‘This work will help us better understand the nature of the Chicxulub impact, while also telling us where other large impactors from Earth’s deep past might have originated,’ study co-author Dr David Nesvorný added.
The study was recently published in the scientific journal Icarus.
Earlier this month, a separate group of researchers confirmed that the asteroid sent a mile high tsunami crashing into North America after discovering fossilized ‘megaripples’ in central Louisiana.
As well as the giant tsunami that sent tidal waves thousands of miles from the impact site, there were wildfires for 1,000 miles, and world-encircling dust plumes.
The impact itself might have caused devastation for thousands of miles around it, but the effects were felt globally through atmospheric changes.
In February, researchers from the University of Texas discovered asteroid dust in rock core samples that they say is ‘final proof’ a space rock the size of a city wiped out the dinosaurs.
The ‘age of the dinosaurs’ being ended by an asteroid rather than a series of volcanic eruptions or some other calamity has been the leading idea since the 1980s.
In the 1990s, the idea was strengthened with the discovery of the Chicxulub crater. Stretching 93 miles wide and 12 miles deep, it’s the same age as the rock layer.
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Around 65 million years ago non-avian dinosaurs were wiped out and more than half the world’s species were obliterated.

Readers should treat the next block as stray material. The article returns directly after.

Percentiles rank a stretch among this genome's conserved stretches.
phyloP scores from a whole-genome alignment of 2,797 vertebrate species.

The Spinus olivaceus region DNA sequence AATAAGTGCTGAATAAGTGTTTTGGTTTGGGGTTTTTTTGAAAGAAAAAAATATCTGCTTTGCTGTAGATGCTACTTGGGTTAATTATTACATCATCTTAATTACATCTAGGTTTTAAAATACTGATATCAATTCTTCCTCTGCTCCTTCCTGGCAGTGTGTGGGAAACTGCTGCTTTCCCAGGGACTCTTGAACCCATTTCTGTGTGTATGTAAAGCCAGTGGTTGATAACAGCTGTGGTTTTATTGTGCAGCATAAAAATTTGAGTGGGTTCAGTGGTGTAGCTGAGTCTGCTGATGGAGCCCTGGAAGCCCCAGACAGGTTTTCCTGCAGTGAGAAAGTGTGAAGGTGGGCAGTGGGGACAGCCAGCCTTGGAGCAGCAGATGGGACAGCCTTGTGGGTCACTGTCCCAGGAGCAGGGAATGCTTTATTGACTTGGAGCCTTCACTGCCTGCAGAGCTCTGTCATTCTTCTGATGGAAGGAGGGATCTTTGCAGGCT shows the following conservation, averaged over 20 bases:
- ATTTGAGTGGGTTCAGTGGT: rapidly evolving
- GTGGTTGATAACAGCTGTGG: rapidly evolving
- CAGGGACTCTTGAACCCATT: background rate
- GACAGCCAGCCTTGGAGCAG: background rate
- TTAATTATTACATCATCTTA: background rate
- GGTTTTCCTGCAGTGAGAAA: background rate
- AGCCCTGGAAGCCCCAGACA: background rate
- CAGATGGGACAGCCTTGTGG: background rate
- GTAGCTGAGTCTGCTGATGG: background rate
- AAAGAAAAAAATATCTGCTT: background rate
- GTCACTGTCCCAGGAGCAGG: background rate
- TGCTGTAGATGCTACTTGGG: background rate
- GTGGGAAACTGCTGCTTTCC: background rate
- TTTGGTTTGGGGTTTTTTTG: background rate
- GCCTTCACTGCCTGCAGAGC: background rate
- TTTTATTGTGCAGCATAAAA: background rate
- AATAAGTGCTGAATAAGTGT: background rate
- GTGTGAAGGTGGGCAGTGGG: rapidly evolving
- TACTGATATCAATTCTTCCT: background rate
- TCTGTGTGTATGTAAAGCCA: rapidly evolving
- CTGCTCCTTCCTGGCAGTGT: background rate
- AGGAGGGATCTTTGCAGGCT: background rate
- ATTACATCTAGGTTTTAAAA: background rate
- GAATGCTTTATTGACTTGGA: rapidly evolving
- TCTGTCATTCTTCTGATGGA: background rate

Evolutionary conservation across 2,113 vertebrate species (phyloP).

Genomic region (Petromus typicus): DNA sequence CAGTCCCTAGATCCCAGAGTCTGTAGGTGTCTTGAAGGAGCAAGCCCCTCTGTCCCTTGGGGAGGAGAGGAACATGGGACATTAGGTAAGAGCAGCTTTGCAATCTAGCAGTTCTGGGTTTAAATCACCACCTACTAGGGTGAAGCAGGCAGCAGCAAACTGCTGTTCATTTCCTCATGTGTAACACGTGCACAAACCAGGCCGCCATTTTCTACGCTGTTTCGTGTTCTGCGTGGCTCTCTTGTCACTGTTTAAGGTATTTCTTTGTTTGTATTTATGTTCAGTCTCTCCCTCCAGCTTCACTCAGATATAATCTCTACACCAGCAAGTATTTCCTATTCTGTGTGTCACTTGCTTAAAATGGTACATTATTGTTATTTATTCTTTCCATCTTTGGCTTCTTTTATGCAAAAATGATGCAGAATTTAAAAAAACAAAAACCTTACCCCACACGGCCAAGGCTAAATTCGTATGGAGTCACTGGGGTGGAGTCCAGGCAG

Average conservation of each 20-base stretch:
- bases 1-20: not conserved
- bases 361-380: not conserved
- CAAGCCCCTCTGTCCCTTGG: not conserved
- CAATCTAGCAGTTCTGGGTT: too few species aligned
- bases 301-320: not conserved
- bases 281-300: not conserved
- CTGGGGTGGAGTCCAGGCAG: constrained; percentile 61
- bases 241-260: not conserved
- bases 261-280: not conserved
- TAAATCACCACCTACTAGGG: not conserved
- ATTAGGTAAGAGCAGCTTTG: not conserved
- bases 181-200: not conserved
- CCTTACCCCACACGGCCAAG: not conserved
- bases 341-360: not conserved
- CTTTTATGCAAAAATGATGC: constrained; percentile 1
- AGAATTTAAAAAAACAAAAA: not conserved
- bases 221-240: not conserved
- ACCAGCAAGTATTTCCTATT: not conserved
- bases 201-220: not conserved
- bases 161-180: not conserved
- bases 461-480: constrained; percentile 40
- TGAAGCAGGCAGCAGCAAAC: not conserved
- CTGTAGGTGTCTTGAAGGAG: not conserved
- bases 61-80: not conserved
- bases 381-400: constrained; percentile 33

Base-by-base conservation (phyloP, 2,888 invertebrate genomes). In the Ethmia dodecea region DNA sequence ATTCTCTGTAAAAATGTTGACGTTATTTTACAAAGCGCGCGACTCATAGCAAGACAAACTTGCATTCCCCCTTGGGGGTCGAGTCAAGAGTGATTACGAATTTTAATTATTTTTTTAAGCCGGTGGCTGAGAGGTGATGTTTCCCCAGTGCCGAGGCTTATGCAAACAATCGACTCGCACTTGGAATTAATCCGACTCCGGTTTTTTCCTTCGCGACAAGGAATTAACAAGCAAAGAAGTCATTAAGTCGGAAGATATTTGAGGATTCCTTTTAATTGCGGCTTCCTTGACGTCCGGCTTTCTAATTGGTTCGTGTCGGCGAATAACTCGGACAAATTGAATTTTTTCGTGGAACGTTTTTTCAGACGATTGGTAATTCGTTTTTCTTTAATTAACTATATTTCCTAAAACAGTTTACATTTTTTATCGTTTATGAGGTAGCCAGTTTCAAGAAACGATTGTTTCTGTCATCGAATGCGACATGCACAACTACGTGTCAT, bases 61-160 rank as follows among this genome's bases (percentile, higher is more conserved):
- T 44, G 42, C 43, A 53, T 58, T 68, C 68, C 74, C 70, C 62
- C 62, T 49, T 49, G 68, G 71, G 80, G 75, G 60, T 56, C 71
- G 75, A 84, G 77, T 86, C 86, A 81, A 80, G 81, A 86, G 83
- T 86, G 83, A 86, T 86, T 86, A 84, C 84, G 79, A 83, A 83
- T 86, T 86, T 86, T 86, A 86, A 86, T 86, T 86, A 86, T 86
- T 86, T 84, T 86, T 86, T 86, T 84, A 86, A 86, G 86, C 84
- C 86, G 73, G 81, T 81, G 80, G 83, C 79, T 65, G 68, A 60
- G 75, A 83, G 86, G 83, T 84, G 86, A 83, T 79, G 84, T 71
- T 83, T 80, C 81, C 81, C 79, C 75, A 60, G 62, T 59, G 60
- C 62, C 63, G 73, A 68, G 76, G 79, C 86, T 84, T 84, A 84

This mass extinction paved the way for the rise of mammals and the appearance of humans.
The Chicxulub asteroid is often cited as a potential cause of the Cretaceous-Paleogene extinction event.
The asteroid slammed into a shallow sea in what is now the Gulf of Mexico.
The collision released a huge dust and soot cloud that triggered global climate change, wiping out 75 per cent of all animal and plant species.
Researchers claim that the soot necessary for such a global catastrophe could only have come from a direct impact on rocks in shallow water around Mexico, which are especially rich in hydrocarbons.
Within 10 hours of the impact, a massive tsunami waved ripped through the Gulf coast, experts believe.
Around 65 million years ago non-avian dinosaurs were wiped out and more than half the world’s species were obliterated. The Chicxulub asteroid is often cited as a potential cause of the Cretaceous-Paleogene extinction event (stock image)
This caused earthquakes and landslides in areas as far as Argentina.
But while the waves and eruptions were The creatures living at the time were not just suffering from the waves – the heat was much worse.
While investigating the event researchers found small particles of rock and other debris that was shot into the air when the asteroid crashed.
Called spherules, these small particles covered the planet with a thick layer of soot.
Experts explain that losing the light from the sun caused a complete collapse in the aquatic system.
This is because the phytoplankton base of almost all aquatic food chains would have been eliminated.
It’s believed that the more than 180 million years of evolution that brought the world to the Cretaceous point was destroyed in less than the lifetime of a Tyrannosaurus rex, which is about 20 to 30 years.